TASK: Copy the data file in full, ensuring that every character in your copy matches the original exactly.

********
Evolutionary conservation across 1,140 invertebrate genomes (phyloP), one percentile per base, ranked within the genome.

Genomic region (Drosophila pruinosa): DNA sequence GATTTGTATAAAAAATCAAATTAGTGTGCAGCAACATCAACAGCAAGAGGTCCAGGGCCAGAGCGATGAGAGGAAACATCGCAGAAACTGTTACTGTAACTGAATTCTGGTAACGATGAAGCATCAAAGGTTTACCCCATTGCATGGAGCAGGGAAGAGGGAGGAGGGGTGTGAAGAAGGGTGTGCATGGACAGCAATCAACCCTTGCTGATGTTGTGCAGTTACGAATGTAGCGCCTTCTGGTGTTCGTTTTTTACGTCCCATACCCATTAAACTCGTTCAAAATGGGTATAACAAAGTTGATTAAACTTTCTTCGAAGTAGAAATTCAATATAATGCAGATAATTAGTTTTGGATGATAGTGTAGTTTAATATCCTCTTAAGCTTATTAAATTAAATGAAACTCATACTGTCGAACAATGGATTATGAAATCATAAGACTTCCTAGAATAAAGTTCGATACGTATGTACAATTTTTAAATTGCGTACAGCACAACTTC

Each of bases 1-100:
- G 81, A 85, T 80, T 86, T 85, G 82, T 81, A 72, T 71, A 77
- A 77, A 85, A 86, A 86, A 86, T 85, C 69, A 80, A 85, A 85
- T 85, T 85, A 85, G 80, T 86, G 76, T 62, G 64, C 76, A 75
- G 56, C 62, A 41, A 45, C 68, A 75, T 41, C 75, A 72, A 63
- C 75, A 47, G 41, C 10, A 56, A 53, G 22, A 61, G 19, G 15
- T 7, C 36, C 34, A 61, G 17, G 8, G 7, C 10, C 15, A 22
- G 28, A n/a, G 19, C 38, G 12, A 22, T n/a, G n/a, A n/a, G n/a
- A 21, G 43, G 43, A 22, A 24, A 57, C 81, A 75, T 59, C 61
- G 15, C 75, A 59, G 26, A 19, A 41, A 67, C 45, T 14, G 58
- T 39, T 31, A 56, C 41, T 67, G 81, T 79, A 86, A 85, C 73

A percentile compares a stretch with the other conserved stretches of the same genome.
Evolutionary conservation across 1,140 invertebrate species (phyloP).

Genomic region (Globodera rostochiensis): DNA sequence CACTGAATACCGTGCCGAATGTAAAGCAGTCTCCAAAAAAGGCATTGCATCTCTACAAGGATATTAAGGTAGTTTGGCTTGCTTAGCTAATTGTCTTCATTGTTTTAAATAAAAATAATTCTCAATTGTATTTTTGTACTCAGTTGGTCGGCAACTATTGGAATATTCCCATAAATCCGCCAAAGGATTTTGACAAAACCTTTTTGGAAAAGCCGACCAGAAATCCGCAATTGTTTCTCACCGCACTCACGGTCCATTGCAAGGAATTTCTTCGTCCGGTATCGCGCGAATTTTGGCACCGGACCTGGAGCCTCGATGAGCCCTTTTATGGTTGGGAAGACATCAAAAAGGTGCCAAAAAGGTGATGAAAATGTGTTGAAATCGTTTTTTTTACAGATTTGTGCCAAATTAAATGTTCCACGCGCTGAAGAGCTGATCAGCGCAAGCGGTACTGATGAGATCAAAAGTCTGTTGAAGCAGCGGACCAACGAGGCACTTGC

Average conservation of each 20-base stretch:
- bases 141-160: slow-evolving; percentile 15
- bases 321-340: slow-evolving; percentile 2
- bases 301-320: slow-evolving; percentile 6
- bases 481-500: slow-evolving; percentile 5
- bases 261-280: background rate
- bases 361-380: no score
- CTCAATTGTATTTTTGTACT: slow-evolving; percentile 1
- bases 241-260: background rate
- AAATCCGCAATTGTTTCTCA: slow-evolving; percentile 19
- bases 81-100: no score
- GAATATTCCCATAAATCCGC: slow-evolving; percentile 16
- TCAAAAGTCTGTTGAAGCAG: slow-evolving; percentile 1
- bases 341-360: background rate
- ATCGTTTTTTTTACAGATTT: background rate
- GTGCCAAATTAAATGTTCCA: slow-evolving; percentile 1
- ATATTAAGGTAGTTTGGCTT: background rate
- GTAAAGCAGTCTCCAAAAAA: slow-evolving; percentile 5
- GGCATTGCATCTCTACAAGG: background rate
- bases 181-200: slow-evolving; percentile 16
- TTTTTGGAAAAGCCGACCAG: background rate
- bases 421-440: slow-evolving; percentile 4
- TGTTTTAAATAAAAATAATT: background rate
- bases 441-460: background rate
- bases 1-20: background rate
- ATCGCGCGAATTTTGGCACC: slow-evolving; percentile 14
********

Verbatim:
Evolutionary conservation across 1,140 invertebrate genomes (phyloP), one percentile per base, ranked within the genome.

Genomic region (Drosophila pruinosa): DNA sequence GATTTGTATAAAAAATCAAATTAGTGTGCAGCAACATCAACAGCAAGAGGTCCAGGGCCAGAGCGATGAGAGGAAACATCGCAGAAACTGTTACTGTAACTGAATTCTGGTAACGATGAAGCATCAAAGGTTTACCCCATTGCATGGAGCAGGGAAGAGGGAGGAGGGGTGTGAAGAAGGGTGTGCATGGACAGCAATCAACCCTTGCTGATGTTGTGCAGTTACGAATGTAGCGCCTTCTGGTGTTCGTTTTTTACGTCCCATACCCATTAAACTCGTTCAAAATGGGTATAACAAAGTTGATTAAACTTTCTTCGAAGTAGAAATTCAATATAATGCAGATAATTAGTTTTGGATGATAGTGTAGTTTAATATCCTCTTAAGCTTATTAAATTAAATGAAACTCATACTGTCGAACAATGGATTATGAAATCATAAGACTTCCTAGAATAAAGTTCGATACGTATGTACAATTTTTAAATTGCGTACAGCACAACTTC

Each of bases 1-100:
- G 81, A 85, T 80, T 86, T 85, G 82, T 81, A 72, T 71, A 77
- A 77, A 85, A 86, A 86, A 86, T 85, C 69, A 80, A 85, A 85
- T 85, T 85, A 85, G 80, T 86, G 76, T 62, G 64, C 76, A 75
- G 56, C 62, A 41, A 45, C 68, A 75, T 41, C 75, A 72, A 63
- C 75, A 47, G 41, C 10, A 56, A 53, G 22, A 61, G 19, G 15
- T 7, C 36, C 34, A 61, G 17, G 8, G 7, C 10, C 15, A 22
- G 28, A n/a, G 19, C 38, G 12, A 22, T n/a, G n/a, A n/a, G n/a
- A 21, G 43, G 43, A 22, A 24, A 57, C 81, A 75, T 59, C 61
- G 15, C 75, A 59, G 26, A 19, A 41, A 67, C 45, T 14, G 58
- T 39, T 31, A 56, C 41, T 67, G 81, T 79, A 86, A 85, C 73

A percentile compares a stretch with the other conserved stretches of the same genome.
Evolutionary conservation across 1,140 invertebrate species (phyloP).

Genomic region (Globodera rostochiensis): DNA sequence CACTGAATACCGTGCCGAATGTAAAGCAGTCTCCAAAAAAGGCATTGCATCTCTACAAGGATATTAAGGTAGTTTGGCTTGCTTAGCTAATTGTCTTCATTGTTTTAAATAAAAATAATTCTCAATTGTATTTTTGTACTCAGTTGGTCGGCAACTATTGGAATATTCCCATAAATCCGCCAAAGGATTTTGACAAAACCTTTTTGGAAAAGCCGACCAGAAATCCGCAATTGTTTCTCACCGCACTCACGGTCCATTGCAAGGAATTTCTTCGTCCGGTATCGCGCGAATTTTGGCACCGGACCTGGAGCCTCGATGAGCCCTTTTATGGTTGGGAAGACATCAAAAAGGTGCCAAAAAGGTGATGAAAATGTGTTGAAATCGTTTTTTTTACAGATTTGTGCCAAATTAAATGTTCCACGCGCTGAAGAGCTGATCAGCGCAAGCGGTACTGATGAGATCAAAAGTCTGTTGAAGCAGCGGACCAACGAGGCACTTGC

Average conservation of each 20-base stretch:
- bases 141-160: slow-evolving; percentile 15
- bases 321-340: slow-evolving; percentile 2
- bases 301-320: slow-evolving; percentile 6
- bases 481-500: slow-evolving; percentile 5
- bases 261-280: background rate
- bases 361-380: no score
- CTCAATTGTATTTTTGTACT: slow-evolving; percentile 1
- bases 241-260: background rate
- AAATCCGCAATTGTTTCTCA: slow-evolving; percentile 19
- bases 81-100: no score
- GAATATTCCCATAAATCCGC: slow-evolving; percentile 16
- TCAAAAGTCTGTTGAAGCAG: slow-evolving; percentile 1
- bases 341-360: background rate
- ATCGTTTTTTTTACAGATTT: background rate
- GTGCCAAATTAAATGTTCCA: slow-evolving; percentile 1
- ATATTAAGGTAGTTTGGCTT: background rate
- GTAAAGCAGTCTCCAAAAAA: slow-evolving; percentile 5
- GGCATTGCATCTCTACAAGG: background rate
- bases 181-200: slow-evolving; percentile 16
- TTTTTGGAAAAGCCGACCAG: background rate
- bases 421-440: slow-evolving; percentile 4
- TGTTTTAAATAAAAATAATT: background rate
- bases 441-460: background rate
- bases 1-20: background rate
- ATCGCGCGAATTTTGGCACC: slow-evolving; percentile 14